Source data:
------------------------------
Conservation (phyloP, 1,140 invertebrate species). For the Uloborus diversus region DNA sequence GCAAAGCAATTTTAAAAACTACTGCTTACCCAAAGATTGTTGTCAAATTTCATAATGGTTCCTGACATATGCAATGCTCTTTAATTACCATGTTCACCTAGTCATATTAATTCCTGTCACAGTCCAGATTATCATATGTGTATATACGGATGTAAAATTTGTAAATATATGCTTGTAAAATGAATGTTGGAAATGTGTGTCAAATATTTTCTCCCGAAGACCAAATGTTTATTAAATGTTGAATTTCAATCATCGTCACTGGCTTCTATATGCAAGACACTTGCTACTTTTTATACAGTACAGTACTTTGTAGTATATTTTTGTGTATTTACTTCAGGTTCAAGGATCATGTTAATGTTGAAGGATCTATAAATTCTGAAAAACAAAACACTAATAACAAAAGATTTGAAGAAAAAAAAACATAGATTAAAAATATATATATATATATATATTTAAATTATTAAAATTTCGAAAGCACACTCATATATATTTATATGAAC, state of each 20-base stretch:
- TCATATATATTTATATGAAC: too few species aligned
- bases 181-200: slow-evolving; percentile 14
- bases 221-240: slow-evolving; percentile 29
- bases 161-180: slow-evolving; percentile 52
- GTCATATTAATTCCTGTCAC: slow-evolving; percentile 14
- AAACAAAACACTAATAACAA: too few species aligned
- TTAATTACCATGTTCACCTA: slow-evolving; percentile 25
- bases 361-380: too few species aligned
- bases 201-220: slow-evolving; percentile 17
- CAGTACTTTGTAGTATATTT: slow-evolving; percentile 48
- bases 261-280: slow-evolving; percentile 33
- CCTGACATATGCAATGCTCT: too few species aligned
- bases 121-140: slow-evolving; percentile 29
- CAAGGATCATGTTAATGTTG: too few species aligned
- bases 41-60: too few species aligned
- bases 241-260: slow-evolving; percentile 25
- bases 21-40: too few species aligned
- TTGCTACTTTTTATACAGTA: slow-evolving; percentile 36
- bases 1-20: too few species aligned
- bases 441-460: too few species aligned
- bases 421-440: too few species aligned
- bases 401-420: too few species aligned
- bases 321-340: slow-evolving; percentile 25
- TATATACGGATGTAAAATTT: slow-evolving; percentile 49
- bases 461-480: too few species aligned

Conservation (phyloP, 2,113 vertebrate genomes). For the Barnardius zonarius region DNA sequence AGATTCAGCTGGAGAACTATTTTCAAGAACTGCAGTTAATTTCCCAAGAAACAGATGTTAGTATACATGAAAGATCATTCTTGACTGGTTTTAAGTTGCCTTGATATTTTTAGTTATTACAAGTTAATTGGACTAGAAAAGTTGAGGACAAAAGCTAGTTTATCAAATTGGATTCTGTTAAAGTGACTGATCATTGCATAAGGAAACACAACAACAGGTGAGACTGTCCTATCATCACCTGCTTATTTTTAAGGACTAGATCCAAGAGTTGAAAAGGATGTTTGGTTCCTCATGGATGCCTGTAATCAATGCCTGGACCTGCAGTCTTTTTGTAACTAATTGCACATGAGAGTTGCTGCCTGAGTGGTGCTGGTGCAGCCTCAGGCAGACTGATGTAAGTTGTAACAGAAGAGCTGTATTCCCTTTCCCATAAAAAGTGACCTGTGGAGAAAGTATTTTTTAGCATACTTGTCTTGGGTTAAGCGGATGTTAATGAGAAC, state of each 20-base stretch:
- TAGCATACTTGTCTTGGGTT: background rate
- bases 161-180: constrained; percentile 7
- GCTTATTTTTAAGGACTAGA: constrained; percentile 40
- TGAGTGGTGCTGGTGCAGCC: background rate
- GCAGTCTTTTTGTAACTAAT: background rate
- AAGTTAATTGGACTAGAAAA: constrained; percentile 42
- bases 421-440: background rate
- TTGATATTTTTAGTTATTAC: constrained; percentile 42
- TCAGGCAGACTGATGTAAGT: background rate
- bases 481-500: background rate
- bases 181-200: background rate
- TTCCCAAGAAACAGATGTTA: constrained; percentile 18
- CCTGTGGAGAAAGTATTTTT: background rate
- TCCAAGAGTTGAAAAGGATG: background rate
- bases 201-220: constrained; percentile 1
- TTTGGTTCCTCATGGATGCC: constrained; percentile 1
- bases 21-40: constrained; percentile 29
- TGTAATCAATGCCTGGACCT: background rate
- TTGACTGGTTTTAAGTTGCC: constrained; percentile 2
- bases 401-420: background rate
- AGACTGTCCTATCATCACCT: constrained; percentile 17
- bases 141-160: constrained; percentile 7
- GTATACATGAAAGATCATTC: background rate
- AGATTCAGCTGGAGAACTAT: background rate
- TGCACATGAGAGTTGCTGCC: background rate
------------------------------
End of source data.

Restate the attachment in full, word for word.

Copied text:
Conservation (phyloP, 1,140 invertebrate species). For the Uloborus diversus region DNA sequence GCAAAGCAATTTTAAAAACTACTGCTTACCCAAAGATTGTTGTCAAATTTCATAATGGTTCCTGACATATGCAATGCTCTTTAATTACCATGTTCACCTAGTCATATTAATTCCTGTCACAGTCCAGATTATCATATGTGTATATACGGATGTAAAATTTGTAAATATATGCTTGTAAAATGAATGTTGGAAATGTGTGTCAAATATTTTCTCCCGAAGACCAAATGTTTATTAAATGTTGAATTTCAATCATCGTCACTGGCTTCTATATGCAAGACACTTGCTACTTTTTATACAGTACAGTACTTTGTAGTATATTTTTGTGTATTTACTTCAGGTTCAAGGATCATGTTAATGTTGAAGGATCTATAAATTCTGAAAAACAAAACACTAATAACAAAAGATTTGAAGAAAAAAAAACATAGATTAAAAATATATATATATATATATATTTAAATTATTAAAATTTCGAAAGCACACTCATATATATTTATATGAAC, state of each 20-base stretch:
- TCATATATATTTATATGAAC: too few species aligned
- bases 181-200: slow-evolving; percentile 14
- bases 221-240: slow-evolving; percentile 29
- bases 161-180: slow-evolving; percentile 52
- GTCATATTAATTCCTGTCAC: slow-evolving; percentile 14
- AAACAAAACACTAATAACAA: too few species aligned
- TTAATTACCATGTTCACCTA: slow-evolving; percentile 25
- bases 361-380: too few species aligned
- bases 201-220: slow-evolving; percentile 17
- CAGTACTTTGTAGTATATTT: slow-evolving; percentile 48
- bases 261-280: slow-evolving; percentile 33
- CCTGACATATGCAATGCTCT: too few species aligned
- bases 121-140: slow-evolving; percentile 29
- CAAGGATCATGTTAATGTTG: too few species aligned
- bases 41-60: too few species aligned
- bases 241-260: slow-evolving; percentile 25
- bases 21-40: too few species aligned
- TTGCTACTTTTTATACAGTA: slow-evolving; percentile 36
- bases 1-20: too few species aligned
- bases 441-460: too few species aligned
- bases 421-440: too few species aligned
- bases 401-420: too few species aligned
- bases 321-340: slow-evolving; percentile 25
- TATATACGGATGTAAAATTT: slow-evolving; percentile 49
- bases 461-480: too few species aligned

Conservation (phyloP, 2,113 vertebrate genomes). For the Barnardius zonarius region DNA sequence AGATTCAGCTGGAGAACTATTTTCAAGAACTGCAGTTAATTTCCCAAGAAACAGATGTTAGTATACATGAAAGATCATTCTTGACTGGTTTTAAGTTGCCTTGATATTTTTAGTTATTACAAGTTAATTGGACTAGAAAAGTTGAGGACAAAAGCTAGTTTATCAAATTGGATTCTGTTAAAGTGACTGATCATTGCATAAGGAAACACAACAACAGGTGAGACTGTCCTATCATCACCTGCTTATTTTTAAGGACTAGATCCAAGAGTTGAAAAGGATGTTTGGTTCCTCATGGATGCCTGTAATCAATGCCTGGACCTGCAGTCTTTTTGTAACTAATTGCACATGAGAGTTGCTGCCTGAGTGGTGCTGGTGCAGCCTCAGGCAGACTGATGTAAGTTGTAACAGAAGAGCTGTATTCCCTTTCCCATAAAAAGTGACCTGTGGAGAAAGTATTTTTTAGCATACTTGTCTTGGGTTAAGCGGATGTTAATGAGAAC, state of each 20-base stretch:
- TAGCATACTTGTCTTGGGTT: background rate
- bases 161-180: constrained; percentile 7
- GCTTATTTTTAAGGACTAGA: constrained; percentile 40
- TGAGTGGTGCTGGTGCAGCC: background rate
- GCAGTCTTTTTGTAACTAAT: background rate
- AAGTTAATTGGACTAGAAAA: constrained; percentile 42
- bases 421-440: background rate
- TTGATATTTTTAGTTATTAC: constrained; percentile 42
- TCAGGCAGACTGATGTAAGT: background rate
- bases 481-500: background rate
- bases 181-200: background rate
- TTCCCAAGAAACAGATGTTA: constrained; percentile 18
- CCTGTGGAGAAAGTATTTTT: background rate
- TCCAAGAGTTGAAAAGGATG: background rate
- bases 201-220: constrained; percentile 1
- TTTGGTTCCTCATGGATGCC: constrained; percentile 1
- bases 21-40: constrained; percentile 29
- TGTAATCAATGCCTGGACCT: background rate
- TTGACTGGTTTTAAGTTGCC: constrained; percentile 2
- bases 401-420: background rate
- AGACTGTCCTATCATCACCT: constrained; percentile 17
- bases 141-160: constrained; percentile 7
- GTATACATGAAAGATCATTC: background rate
- AGATTCAGCTGGAGAACTAT: background rate
- TGCACATGAGAGTTGCTGCC: background rate